Putting in a better kitchen
12 December, 2012
Gourmet Burger Kitchen has been behind the game in a booming burger sector for the last few years, but a revamp is aiming to put it back on track for growth. Tom Holman reports
What does a brand do when the niche it had once made its own is flooded with new arrivals? That is the challenge facing Gourmet Burger Kitchen, which, after launching in 2001, had the “better burger” market virtually to itself for years. But with Byron now snapping at its heels and a host of edgy independents such as Honest Burgers and Meat Wagon eyeing expansions, GBK is alone no more.
A combination of the new arrivals, distractions for its former parent Clapham House, and the growing pains common to many brands
of its age all made, by GBK’s own admission, for a difficult few years, with growth stalling and the chain finding itself slightly off the pace in casual dining.
Now, though, GBK is firmly back on the front foot. It launched its first new restaurant for a year at the Brent Cross shopping centre in North London in early November, and will open four more by February (see box). Up to ten more are expected in 2013, to push its UK total past 60.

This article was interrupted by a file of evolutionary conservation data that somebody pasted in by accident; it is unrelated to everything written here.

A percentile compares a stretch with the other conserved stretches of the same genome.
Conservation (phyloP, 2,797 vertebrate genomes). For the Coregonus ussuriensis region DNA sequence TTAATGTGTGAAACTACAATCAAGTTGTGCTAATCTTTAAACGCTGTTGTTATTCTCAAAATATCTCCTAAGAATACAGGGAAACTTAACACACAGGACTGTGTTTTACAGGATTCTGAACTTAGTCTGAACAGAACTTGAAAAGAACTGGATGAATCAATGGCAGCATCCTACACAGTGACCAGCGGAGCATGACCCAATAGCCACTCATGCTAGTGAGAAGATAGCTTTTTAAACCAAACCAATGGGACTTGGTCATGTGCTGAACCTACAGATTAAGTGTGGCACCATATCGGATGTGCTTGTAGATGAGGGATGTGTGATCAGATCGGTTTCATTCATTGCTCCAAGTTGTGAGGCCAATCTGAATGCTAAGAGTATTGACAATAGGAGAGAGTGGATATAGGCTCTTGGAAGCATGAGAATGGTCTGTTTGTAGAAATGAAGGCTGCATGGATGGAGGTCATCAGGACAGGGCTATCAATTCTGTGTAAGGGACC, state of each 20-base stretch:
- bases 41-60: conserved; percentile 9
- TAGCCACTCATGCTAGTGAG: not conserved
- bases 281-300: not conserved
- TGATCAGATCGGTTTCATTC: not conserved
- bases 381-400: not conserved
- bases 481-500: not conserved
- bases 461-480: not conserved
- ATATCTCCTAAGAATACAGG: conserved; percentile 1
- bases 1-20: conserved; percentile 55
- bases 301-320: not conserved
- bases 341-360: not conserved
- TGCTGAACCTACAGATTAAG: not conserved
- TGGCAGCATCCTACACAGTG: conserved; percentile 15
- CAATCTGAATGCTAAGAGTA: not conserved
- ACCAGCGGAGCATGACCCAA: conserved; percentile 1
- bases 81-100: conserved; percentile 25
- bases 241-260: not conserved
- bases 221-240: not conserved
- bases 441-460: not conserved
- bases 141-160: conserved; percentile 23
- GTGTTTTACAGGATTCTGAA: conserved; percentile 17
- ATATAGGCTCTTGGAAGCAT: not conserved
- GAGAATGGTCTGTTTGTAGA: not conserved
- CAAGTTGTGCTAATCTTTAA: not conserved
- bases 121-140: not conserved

Flipping the formula
Whether triggered by the new wave of competition or a change of ownership, to Nando’s parent, Capricorn Ventures, two years ago, GBK has a new-found energy. The final touches were being put to the Brent Cross site when Peach Report met the chain’s commercial and development directors, Keith Bird and Stephen Evans, and the sense of the start of a new era for GBK, under a much overhauled senior team led by chief executive Alasdair Murdoch, is palpable.
It starts with the food, where exhaustive research with the help of Tim Molema, the head of food, has fine-tuned items such as burger buns and milkshakes. Bird is obsessed with the operational details (“I think I must be a bit OCD,” he jokes) but they all add up to improved quality as GBK strives to win the ultra-competitivebattleforbest burger.
Bird sees this rivalry as an opportunity rather than a threat, since it raises general awareness of just how good burgers can be, and forces everyone to raise their game. “Competition is a great thing: it just makes you do what you do even better,” he says. Bird does not see burger rivals taking and giving market share, but instead stretching what is proving to be a very elastic sector. “If you look at the States you can see how the category grows. There are a lot of new kids on the block [in the UK] but that’s great: it just builds more interest in burgers, and it’s up to us to set the bar higher and higher,” he says.